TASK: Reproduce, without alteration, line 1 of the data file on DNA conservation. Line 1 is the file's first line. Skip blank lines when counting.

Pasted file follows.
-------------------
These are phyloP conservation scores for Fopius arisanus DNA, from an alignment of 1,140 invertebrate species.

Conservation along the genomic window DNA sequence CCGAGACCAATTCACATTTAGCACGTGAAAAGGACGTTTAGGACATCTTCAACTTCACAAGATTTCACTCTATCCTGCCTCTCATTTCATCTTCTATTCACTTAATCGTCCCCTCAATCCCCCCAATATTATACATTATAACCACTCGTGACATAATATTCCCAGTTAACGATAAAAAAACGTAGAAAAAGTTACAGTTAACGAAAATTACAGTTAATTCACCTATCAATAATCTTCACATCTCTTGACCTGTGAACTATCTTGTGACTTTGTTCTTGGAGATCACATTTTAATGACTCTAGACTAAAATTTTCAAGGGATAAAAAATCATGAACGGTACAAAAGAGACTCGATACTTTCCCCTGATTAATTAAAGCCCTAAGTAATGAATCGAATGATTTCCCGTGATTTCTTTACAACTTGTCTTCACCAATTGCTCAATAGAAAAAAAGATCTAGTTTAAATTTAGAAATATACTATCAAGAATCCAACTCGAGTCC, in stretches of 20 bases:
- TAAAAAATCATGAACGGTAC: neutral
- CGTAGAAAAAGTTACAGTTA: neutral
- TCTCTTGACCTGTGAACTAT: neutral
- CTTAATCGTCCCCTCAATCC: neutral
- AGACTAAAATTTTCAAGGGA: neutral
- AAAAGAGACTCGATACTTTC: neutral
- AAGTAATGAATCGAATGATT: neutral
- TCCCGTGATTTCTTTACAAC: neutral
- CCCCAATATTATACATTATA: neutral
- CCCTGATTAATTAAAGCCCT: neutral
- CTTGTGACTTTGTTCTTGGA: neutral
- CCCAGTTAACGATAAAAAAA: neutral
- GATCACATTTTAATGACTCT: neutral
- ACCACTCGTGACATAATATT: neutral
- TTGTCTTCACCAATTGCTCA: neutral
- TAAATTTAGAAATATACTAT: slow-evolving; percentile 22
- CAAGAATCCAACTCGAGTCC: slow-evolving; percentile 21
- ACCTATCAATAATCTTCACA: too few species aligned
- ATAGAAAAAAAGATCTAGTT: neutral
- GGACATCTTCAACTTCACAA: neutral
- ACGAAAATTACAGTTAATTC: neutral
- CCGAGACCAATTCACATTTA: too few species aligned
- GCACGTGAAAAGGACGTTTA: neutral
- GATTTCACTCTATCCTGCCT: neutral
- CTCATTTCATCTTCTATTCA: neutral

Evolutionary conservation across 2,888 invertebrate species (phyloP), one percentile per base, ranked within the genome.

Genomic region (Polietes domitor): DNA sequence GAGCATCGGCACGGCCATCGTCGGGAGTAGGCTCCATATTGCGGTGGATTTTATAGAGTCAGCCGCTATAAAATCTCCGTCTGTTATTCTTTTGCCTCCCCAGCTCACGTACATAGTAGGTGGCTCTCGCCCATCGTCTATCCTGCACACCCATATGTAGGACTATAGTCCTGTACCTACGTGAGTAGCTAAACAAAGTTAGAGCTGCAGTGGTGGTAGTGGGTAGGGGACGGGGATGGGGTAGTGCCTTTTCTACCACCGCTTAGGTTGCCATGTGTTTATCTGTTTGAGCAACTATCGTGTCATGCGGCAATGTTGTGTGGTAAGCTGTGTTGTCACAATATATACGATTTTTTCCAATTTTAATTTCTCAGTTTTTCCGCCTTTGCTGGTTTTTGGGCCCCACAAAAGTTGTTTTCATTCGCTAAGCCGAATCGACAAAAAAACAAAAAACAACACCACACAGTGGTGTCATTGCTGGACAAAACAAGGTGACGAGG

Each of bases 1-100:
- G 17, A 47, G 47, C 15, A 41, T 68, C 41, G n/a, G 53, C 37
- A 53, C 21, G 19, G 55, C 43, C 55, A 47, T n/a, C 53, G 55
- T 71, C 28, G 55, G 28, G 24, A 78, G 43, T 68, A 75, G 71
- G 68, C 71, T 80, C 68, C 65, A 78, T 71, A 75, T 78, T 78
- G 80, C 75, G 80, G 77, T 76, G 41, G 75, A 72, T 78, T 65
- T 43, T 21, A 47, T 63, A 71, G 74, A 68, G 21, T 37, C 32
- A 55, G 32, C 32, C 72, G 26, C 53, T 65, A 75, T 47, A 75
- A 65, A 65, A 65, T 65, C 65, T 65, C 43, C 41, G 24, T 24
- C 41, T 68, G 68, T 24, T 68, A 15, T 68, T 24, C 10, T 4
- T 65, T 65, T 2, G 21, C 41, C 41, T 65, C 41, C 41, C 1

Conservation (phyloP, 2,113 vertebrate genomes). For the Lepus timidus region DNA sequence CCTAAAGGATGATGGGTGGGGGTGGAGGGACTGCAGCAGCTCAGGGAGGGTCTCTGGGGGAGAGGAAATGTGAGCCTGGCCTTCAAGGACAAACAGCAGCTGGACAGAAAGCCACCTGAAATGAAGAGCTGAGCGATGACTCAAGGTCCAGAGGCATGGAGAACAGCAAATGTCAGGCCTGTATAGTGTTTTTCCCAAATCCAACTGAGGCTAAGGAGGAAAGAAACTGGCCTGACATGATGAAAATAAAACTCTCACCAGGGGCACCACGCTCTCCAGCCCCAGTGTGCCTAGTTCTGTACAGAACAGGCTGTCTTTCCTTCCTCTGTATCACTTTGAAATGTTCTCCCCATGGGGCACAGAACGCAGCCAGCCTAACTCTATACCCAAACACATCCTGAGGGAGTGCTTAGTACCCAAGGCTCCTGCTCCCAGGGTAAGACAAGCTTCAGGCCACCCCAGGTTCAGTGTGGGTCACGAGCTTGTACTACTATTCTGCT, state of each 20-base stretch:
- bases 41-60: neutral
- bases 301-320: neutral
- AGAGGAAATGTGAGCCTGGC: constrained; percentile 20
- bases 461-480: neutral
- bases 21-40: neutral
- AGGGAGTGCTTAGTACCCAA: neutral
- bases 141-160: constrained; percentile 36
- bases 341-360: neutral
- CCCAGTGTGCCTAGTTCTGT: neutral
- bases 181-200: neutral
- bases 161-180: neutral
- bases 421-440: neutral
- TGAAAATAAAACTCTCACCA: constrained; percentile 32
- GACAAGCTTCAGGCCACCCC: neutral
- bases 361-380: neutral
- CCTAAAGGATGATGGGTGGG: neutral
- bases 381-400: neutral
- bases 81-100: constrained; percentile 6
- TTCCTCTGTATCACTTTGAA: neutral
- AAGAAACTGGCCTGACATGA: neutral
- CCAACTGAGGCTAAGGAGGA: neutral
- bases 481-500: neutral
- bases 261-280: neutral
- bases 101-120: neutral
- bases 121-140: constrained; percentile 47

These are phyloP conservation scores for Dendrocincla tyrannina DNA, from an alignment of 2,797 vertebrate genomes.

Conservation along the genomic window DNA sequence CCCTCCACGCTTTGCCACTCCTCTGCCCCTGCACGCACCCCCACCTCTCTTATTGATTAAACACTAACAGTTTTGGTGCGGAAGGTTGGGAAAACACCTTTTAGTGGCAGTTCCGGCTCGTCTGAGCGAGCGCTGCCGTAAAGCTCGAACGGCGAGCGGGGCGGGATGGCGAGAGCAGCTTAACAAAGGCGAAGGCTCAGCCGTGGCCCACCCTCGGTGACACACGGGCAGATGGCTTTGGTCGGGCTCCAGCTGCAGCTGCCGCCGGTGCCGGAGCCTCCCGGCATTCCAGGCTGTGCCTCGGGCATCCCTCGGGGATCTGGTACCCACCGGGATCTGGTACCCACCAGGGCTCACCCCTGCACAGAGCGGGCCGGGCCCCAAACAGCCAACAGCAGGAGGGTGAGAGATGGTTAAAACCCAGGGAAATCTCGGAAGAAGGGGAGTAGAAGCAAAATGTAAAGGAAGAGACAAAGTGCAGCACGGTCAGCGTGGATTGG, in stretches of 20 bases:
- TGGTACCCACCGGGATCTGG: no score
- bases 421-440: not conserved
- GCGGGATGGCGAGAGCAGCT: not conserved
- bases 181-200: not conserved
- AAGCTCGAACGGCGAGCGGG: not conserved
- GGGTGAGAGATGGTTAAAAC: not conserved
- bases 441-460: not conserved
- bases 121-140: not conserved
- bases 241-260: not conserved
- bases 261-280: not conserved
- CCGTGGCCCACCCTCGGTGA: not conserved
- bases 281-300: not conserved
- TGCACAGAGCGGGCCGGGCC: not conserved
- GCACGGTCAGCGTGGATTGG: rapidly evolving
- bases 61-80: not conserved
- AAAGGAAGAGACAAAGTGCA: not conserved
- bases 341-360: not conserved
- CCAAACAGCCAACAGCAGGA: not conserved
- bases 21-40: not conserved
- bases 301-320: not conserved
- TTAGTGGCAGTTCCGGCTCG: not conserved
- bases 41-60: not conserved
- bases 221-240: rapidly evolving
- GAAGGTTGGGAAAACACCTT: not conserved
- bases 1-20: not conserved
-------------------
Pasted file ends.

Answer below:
These are phyloP conservation scores for Fopius arisanus DNA, from an alignment of 1,140 invertebrate species.